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Globalization: Ancient and Modern
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Globalization: Ancient and Modern

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Beginning with the refreshing observation of the sheer ugliness of the  word globalization” (an adjective, converted into a barbaric verb, then forced into service as a still more barbaric noun), Joshua Hochschild observes that this misbegotten word labels a poorly defined concept. Despite its vagueness, it suggests a trend toward increased economic and political interdependence, which at once fosters and is fostered by cultural homogenization.” Hochschild goes on to examine the effects of this trend on local communities and insists that any effort to evaluate globalization requires a return to a political teleology,” reflection on the ends of politics given the ends of human being.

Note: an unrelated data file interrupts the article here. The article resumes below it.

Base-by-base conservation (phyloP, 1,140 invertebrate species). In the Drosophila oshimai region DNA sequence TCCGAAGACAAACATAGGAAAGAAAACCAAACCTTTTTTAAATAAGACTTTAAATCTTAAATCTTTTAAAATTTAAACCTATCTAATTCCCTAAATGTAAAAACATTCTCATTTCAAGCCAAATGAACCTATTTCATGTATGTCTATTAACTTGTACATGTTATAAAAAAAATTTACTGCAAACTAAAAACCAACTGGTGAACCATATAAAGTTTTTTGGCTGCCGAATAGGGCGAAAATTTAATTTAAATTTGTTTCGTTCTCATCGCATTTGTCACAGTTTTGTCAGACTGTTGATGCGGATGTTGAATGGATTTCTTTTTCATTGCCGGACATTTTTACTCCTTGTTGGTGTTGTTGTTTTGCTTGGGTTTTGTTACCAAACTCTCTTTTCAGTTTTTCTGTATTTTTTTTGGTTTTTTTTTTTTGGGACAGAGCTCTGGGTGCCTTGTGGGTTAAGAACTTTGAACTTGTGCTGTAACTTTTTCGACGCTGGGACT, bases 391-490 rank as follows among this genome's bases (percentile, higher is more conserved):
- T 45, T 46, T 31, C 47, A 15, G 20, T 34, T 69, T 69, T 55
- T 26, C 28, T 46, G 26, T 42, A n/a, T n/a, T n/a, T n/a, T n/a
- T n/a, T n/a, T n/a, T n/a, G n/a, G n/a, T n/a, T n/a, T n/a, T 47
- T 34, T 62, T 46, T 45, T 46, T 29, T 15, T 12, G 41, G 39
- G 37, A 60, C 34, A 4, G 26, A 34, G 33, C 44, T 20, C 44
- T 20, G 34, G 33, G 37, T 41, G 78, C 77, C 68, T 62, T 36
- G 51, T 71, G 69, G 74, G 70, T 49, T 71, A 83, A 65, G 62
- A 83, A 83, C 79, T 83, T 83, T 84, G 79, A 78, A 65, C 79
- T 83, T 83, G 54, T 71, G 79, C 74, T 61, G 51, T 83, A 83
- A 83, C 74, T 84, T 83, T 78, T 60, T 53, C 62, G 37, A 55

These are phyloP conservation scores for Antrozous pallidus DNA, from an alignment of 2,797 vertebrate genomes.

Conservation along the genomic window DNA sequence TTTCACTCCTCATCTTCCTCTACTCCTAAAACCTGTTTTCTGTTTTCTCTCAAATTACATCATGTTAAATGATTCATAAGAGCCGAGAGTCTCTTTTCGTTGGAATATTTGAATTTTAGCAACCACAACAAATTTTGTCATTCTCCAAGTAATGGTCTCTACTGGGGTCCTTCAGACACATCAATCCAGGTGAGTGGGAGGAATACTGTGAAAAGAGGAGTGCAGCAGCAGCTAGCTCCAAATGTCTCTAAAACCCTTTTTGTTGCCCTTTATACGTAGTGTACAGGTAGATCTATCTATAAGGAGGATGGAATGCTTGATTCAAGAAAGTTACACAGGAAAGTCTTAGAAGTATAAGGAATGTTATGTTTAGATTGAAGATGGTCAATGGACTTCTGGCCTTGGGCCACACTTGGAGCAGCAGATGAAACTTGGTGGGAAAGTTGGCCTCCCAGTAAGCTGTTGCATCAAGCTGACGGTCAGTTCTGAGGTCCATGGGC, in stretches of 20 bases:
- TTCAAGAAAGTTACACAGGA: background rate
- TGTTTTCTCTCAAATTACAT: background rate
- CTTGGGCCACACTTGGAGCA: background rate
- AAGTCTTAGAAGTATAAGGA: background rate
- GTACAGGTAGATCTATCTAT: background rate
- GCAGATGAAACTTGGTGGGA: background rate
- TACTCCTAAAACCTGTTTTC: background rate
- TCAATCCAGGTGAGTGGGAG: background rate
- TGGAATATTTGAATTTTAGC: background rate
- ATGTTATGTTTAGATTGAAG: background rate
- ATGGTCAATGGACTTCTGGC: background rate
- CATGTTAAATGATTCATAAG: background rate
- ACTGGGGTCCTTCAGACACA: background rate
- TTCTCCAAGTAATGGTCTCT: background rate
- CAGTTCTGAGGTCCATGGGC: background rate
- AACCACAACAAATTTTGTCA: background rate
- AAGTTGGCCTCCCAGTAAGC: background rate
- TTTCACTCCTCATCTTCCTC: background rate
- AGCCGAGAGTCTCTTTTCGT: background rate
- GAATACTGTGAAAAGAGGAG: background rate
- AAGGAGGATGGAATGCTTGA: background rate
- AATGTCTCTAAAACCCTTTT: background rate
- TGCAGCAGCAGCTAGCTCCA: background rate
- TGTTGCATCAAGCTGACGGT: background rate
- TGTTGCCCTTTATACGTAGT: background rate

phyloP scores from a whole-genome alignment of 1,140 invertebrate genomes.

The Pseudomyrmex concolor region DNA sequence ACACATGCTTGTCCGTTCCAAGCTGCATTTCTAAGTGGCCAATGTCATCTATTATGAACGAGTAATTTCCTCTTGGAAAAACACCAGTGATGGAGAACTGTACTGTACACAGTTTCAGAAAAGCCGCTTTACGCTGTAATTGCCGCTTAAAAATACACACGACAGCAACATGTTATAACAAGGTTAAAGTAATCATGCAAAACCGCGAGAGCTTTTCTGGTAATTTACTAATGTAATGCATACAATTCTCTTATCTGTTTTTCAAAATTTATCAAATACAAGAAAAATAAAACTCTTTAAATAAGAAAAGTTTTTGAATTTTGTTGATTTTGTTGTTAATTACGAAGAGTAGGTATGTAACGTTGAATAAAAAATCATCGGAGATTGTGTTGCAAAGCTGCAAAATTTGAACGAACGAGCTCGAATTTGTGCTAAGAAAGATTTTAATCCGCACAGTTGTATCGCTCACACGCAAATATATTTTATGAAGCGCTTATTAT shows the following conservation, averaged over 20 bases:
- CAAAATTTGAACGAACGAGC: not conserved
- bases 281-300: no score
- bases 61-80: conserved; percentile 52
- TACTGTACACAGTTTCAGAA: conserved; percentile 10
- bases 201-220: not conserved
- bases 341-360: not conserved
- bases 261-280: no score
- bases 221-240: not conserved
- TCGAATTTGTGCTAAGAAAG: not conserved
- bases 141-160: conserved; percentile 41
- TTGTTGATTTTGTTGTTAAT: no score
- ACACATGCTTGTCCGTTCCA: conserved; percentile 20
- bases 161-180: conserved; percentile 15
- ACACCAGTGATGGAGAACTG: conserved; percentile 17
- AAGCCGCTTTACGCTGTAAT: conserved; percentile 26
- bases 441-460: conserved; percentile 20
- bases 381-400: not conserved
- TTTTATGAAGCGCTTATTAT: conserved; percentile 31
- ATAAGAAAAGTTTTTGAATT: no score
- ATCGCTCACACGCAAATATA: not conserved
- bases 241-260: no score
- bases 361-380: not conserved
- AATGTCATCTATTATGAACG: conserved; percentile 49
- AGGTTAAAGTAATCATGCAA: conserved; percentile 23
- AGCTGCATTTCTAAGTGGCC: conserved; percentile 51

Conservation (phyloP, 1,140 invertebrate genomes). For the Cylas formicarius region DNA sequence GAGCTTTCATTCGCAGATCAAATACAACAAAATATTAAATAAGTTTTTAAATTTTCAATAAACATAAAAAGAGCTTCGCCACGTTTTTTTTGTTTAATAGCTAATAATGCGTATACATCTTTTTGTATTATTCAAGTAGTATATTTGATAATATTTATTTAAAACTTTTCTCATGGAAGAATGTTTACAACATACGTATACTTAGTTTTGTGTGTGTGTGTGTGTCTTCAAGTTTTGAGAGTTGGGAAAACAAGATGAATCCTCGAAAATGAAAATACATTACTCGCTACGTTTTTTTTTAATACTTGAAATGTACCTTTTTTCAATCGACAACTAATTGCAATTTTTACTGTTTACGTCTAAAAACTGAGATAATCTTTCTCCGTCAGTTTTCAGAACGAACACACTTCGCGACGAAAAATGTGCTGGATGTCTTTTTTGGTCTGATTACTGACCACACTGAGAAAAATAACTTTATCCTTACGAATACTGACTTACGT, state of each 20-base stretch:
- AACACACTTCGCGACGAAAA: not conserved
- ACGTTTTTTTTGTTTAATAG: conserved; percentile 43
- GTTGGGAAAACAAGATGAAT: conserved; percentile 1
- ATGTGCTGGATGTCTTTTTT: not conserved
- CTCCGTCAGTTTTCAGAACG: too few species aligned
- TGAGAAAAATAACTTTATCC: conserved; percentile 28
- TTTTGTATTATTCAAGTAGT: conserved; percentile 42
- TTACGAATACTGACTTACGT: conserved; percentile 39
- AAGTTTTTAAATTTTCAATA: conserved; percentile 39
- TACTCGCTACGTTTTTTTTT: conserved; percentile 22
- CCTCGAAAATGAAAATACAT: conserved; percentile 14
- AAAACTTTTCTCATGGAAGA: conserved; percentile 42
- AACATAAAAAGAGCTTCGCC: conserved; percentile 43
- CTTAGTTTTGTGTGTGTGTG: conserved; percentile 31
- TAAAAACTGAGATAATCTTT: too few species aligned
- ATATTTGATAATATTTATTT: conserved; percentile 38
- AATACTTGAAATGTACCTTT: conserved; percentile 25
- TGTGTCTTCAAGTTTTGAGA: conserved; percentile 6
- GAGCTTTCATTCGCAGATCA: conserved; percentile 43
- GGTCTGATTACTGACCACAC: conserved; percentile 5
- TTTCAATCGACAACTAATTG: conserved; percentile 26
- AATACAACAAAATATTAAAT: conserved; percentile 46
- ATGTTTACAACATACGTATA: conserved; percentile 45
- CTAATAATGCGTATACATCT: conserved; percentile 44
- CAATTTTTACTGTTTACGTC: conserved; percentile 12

This article was originally published in The Intercollegiate Review, Spring 2006. Read by Ken Myers. 36 Minutes.